Linux - NetworkingThis forum is for any issue related to networks or networking.
Routing, network cards, OSI, etc. Anything is fair game.
Welcome to LinuxQuestions.org, a friendly and active Linux Community.
You are currently viewing LQ as a guest. By joining our community you will have the ability to post topics, receive our newsletter, use the advanced search, subscribe to threads and access many other special features. Registration is quick, simple and absolutely free. Join our community today!
Note that registered members see fewer ads, and ContentLink is completely disabled once you log in.
If you have any problems with the registration process or your account login, please contact us. If you need to reset your password, click here.
Having a problem logging in? Please visit this page to clear all LQ-related cookies.
Introduction to Linux - A Hands on Guide
This guide was created as an overview of the Linux Operating System, geared toward new users as an exploration tour and getting started guide, with exercises at the end of each chapter.
For more advanced trainees it can be a desktop reference, and a collection of the base knowledge needed to proceed with system and network administration. This book contains many real life examples derived from the author's experience as a Linux system and network administrator, trainer and consultant. They hope these examples will help you to get a better understanding of the Linux system and that you feel encouraged to try out things on your own.
Click Here to receive this Complete Guide absolutely free.
I do not have any forwarding turned on. Is this BIND trying to forward to some other dns server, or is there a machine on the network trying to go to this ip address. IF there is a machine doing it, how can I get the 'offending' machine's ip address?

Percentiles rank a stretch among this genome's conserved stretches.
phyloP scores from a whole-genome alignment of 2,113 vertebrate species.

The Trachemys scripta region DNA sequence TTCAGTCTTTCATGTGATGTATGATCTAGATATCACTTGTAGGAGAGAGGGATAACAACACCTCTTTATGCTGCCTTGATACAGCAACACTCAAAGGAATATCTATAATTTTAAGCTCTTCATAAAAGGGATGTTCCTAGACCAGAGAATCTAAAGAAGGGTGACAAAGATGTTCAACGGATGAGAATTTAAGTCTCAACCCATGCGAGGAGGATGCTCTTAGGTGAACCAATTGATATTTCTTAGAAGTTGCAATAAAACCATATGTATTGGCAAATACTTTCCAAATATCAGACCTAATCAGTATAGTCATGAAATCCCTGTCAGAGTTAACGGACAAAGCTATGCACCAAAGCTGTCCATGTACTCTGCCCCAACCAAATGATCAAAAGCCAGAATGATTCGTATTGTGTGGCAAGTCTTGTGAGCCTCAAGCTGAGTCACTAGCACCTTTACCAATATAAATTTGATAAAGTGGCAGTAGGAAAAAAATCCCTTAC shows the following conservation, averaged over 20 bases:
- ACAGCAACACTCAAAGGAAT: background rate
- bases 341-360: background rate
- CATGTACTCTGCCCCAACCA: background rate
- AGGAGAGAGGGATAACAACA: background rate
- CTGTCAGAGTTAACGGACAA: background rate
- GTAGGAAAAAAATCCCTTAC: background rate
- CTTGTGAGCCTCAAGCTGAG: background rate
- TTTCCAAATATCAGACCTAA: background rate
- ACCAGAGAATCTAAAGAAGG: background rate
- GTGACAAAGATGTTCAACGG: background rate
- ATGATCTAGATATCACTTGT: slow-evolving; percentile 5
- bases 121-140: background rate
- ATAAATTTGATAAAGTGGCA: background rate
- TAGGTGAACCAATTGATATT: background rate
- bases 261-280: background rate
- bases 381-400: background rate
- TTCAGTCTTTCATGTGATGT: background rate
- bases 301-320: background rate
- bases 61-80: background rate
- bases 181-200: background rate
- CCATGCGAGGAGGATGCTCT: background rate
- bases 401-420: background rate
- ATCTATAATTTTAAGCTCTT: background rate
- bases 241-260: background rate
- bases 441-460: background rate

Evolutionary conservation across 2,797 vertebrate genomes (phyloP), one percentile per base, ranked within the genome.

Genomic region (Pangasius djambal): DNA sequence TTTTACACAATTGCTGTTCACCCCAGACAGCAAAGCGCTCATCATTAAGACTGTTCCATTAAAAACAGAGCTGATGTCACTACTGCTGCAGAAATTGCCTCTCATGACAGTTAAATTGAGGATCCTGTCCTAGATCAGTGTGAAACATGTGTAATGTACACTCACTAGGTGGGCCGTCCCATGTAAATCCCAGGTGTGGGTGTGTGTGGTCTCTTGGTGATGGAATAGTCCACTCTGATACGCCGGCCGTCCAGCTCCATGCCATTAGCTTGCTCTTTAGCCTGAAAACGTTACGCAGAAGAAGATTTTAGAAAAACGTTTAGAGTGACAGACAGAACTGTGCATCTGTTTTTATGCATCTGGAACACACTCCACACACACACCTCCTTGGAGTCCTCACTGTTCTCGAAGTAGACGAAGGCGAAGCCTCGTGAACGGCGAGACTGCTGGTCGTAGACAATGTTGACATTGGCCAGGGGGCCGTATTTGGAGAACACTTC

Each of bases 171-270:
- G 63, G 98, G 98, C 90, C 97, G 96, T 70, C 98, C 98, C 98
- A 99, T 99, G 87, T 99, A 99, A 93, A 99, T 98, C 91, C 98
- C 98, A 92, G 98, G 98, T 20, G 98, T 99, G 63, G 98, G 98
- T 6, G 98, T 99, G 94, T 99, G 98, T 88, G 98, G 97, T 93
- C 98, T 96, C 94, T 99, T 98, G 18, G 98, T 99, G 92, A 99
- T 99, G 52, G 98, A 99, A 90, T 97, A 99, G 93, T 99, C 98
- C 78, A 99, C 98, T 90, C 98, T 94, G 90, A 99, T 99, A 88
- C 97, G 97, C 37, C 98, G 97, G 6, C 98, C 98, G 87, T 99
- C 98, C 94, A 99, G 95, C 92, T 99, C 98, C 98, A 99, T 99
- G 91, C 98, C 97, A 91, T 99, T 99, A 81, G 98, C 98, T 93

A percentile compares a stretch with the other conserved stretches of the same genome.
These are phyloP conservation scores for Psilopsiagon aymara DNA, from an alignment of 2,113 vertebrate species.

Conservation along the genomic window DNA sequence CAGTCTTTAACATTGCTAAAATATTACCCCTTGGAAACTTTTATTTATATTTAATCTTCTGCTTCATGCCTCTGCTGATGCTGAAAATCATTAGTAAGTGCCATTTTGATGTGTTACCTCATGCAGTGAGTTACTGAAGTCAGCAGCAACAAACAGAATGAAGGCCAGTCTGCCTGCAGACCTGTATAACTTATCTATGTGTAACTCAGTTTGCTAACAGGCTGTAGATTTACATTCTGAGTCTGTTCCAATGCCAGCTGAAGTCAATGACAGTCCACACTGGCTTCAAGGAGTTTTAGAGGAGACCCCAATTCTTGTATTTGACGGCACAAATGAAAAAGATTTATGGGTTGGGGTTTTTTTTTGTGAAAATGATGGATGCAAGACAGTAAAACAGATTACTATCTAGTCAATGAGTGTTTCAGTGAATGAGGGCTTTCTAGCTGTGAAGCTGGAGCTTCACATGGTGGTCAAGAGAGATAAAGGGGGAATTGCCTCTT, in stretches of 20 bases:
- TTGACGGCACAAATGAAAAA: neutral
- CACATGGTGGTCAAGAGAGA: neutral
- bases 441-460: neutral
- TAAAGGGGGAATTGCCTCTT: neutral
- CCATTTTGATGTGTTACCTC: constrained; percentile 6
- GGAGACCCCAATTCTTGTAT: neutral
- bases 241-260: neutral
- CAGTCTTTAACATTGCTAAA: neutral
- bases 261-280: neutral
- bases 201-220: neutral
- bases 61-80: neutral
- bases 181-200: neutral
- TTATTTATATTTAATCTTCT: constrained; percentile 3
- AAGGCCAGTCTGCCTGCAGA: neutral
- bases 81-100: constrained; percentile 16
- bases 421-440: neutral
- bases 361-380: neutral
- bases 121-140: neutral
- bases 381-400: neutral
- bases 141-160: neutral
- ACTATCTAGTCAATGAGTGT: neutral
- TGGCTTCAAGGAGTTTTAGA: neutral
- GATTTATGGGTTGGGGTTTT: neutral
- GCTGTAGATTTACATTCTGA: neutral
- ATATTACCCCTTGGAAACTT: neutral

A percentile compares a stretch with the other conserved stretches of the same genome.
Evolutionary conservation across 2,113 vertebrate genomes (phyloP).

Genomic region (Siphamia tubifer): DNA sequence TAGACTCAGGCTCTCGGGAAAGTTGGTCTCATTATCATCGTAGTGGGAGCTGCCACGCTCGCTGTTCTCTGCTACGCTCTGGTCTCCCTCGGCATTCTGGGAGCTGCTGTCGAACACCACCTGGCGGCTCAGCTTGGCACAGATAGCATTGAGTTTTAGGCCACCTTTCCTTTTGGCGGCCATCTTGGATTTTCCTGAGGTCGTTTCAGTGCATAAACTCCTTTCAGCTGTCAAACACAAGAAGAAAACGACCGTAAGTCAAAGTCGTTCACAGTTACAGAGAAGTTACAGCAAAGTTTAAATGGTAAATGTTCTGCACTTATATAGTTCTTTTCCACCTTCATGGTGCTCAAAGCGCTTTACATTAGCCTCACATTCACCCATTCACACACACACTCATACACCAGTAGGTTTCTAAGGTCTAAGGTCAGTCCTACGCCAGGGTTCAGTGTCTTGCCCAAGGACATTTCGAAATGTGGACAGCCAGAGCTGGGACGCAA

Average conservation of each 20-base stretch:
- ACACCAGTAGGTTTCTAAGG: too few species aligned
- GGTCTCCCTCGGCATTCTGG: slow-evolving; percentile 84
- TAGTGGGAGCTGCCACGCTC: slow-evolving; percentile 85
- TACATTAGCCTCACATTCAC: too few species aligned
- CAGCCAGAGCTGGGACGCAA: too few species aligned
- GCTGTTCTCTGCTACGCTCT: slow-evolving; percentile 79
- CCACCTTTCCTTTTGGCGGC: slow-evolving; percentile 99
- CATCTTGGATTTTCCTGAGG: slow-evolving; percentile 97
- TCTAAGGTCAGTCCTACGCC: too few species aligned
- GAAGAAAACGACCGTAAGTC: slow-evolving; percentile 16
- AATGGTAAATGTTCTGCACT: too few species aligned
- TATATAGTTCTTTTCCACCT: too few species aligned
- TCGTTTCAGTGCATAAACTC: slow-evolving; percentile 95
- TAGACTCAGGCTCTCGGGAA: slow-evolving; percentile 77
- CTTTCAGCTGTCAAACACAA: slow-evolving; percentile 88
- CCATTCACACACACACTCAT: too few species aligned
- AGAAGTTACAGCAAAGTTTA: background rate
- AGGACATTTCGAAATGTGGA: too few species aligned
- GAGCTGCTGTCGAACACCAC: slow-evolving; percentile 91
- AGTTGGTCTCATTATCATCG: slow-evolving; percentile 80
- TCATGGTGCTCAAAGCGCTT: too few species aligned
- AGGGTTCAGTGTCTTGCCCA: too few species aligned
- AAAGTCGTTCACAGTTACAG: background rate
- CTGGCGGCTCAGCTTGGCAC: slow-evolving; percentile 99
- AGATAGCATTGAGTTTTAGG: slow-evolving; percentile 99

Probably pair.com DNS server malarky. What happens if you add the "lame-servers" directive to your named.conf (restart named)?
how can I get the 'offending' machine's ip address?
You could run tcpdump on the DNS server. Say you serve requests on eth2 for clients from subnet 10.144.122.0/24: "tcpdump -w /var/log/tcpdump.pcap -i eth2 -n -nn -v src 10.144.122.0 and port 53". Note this turns on ethernet device promiscuous mode. Also note if you don't like to sniff as root use "-U". BTW, if you want to resolve addresses for localnet purposes and have a persistent cache of resolved addresses you don't need to run Named with all its dependencies: check out Pdnsd.
Distribution: OpenBSD 4.6, OS X 10.6.2, CentOS 4 & 5
Perhaps pair.com is refusing to resolve queries for spam and/or spyware domains? It seems like your TCP (wtf am I smoking? dns doesn't use TCP for short queries) connection may have been rejected for that request, or pair might have patched their DNS servers to allow for specific queries to be refused.
Any way, it looks like a machine on your network is probably infested with spyware and it's trying to resolve "www.specialoffersnetworks.com". When your nameserver does the recursive lookup, the nameserver at PAIR is refusing it. ns3.pair.com is listed as the first nameserver in the whois record for specialoffersnetworks.com. That is 220.127.116.11. I'm getting a SERVFAIL even trying to lookup their SOA record. Iiiinnnnnnnteresting.
Wow... I appreciate all the responses. What I have done so far is add the query logging. I will try tcpdump afterwards if I do not get anywhere. I know it has to be some user on our network with some sort of adware on their machine. I am just looking for which one. We do have a couple of habitual offenders...